Owners and Hired Hands, pt 2

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As a follow up to last week’s post on the difference between owners and hired hands, today’s post is going to shift gears, for a moment. But before reading further, you need to read this post.

Jesus was the ultimate example of an owner teaching hired hands to become owners.

If you think about Jesus’s interactions with the disciples in the Gospels, he was constantly preparing them for a day when he would not be there.

The disciples, however, were slow learners. They regularly missed the point (see the Sons of Thunder), or only made sense of what was happening much later.

But, when push came to shove, in Acts we read how the disciples were able to step up when the situation called for it. Jesus prepared them for the leadership call they were going to face.

In your leadership, I’m not saying you have to be Jesus. But one of our strongest goals should be the desire to help people moved from hired hands to owners.

In ministry, this means equipping people to find a place to serve, and to allow them to serve!

Some of my favorite conversations are with teenagers when I tell them they have the freedom to make a decision and I’ll deal with the followup, or that when they are serving their way, I don’t have to worry about what they’re doing.

Leadership means bringing other people into ownership. But you have to extend the invitation. Find the people who are willing and ready to serve, and test the waters.

Lessons from the Farm: Owners and Hired Hands

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As a teenager growing up working for my dad on the farm, I started to realize there were some differences in how we viewed the operation. I worked because I had no choice (and got paid for it). My dad, on the other hand, approached the farm with a different mindset.

Welcome back to our Lessons from the Farm series. For the month of April I have been blogging about leadership lessons I learned from the farm. If you’d like to catch up, click here to read one of my favorite posts from last year, or click here to read some from this year. You can also subscribe to make sure you don’t miss a post.

Now, back to the difference between my dad and I.

I was able to work and make some money on the farm when growing up. In fact, I learned the value of keeping track of my hours, what a long work day looks like, and so much more.

But can you guess what I never did: I never lost sleep wondering if the farm was going to make money. I never made a decision on what revenue stream to pursue. I really never worried about whether or not a rain was coming.

My dad, on the other hand, did all of that and so much more. Why? Because he was the owner and I was a hired hand. There’s a difference between the two.

Today’s leadership lesson is simple: as a leader, people around you are not going to be as invested in the success of your leadership, ministry, organization, or business as you.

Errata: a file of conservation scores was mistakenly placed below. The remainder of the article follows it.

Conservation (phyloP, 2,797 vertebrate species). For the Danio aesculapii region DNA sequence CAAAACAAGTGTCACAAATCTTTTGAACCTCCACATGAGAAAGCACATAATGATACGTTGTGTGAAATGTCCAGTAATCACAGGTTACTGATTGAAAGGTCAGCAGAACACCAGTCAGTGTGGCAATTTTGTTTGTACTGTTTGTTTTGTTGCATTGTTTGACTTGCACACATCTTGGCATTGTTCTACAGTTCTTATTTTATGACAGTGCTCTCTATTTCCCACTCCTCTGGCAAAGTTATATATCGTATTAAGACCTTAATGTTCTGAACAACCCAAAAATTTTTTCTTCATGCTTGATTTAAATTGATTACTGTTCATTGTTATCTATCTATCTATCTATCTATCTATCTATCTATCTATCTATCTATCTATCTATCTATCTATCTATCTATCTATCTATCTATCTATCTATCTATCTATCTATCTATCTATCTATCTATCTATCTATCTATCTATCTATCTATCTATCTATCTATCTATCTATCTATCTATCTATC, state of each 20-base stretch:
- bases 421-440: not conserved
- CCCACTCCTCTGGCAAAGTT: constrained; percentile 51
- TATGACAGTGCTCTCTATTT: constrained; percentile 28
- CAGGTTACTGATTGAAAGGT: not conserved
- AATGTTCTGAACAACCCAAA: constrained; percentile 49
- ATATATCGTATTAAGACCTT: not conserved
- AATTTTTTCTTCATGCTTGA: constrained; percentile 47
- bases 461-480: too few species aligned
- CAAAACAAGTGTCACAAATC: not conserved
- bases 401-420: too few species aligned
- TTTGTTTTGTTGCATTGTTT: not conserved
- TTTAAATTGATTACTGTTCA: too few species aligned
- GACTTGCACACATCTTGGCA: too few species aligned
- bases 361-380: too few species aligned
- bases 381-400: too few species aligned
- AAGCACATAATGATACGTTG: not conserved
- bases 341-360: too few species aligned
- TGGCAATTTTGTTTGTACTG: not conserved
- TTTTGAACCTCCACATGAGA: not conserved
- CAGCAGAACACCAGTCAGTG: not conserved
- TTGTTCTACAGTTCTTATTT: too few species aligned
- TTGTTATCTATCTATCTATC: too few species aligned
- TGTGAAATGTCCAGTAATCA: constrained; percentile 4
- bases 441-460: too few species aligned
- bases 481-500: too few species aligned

This does not mean the people you lead do not care for you. In many cases, actually, the people who surround you could be your biggest fans, but because they’re not the owner, their approach is different.

Similarly, you have arenas where you are a hired hand. You encounter situations every day where you are not the guy in charge, and your attitude is different as a result.

So, how do you manage this tension? You begin to give away ownership. At the core of the 3 questions, we learn to invite other people to become owners with us. Actually, inviting others in makes all the difference in the world. Granted, they will not likely become as invested in your success as you are, but their perspective will begin to change.

When I moved back to work on the farm in 2009, I was obviously not a teenager anymore. Over the course of my time back on the farm, my conversations with my dad began to change. I slowly moved from a hired hand to an owner mentality. He invited me along to influence decisions, to give my input, and to help guide the direction of the business. My success was tied in to the success of the farm.

Great leaders find a way to move people from hired hands to owners. You can do it, too. Find someone you trust and invite them to take a little more ownership. You’ll be surprised at the difference it makes. Chances are someone did that for you along the way, and it changed the way you think. Return the favor and invest in a hired hand.

Lessons from the Farm: Feed the Calf

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I’m continuing my Lessons from the Farm series today. If you’d like to get these delivered to your inbox, click here. If you’d like to read some of this year’s posts, click here and progress forward.

Today’s lesson was inspired by a Facebook post from my Uncle Bill.

Each year #65 will give birth and clean her calf, and then abandon it.
First year she had twins, so I kept her. Each year after her calves are the best in the herd.

But for one week, morning and night, I have to teach her calf to nurse and tie her back leg so she won’t kick me and the calf. I get slapped in the face with a urine soaked tail, some days dirt/ manure blows all over me and eventually she becomes the most protective mother in the herd. Charging me if I even get 50 yards near her calf.

Until then, we eat in the chute.

Have you ever considered that not every calf who is born either knows how to feed, or the mother lets it feed? So, for a rancher, the miracle of birth is followed by waiting to see if the calf is “going to take”. This takes patience on behalf of the rancher, because a new mother is rather protective of their baby.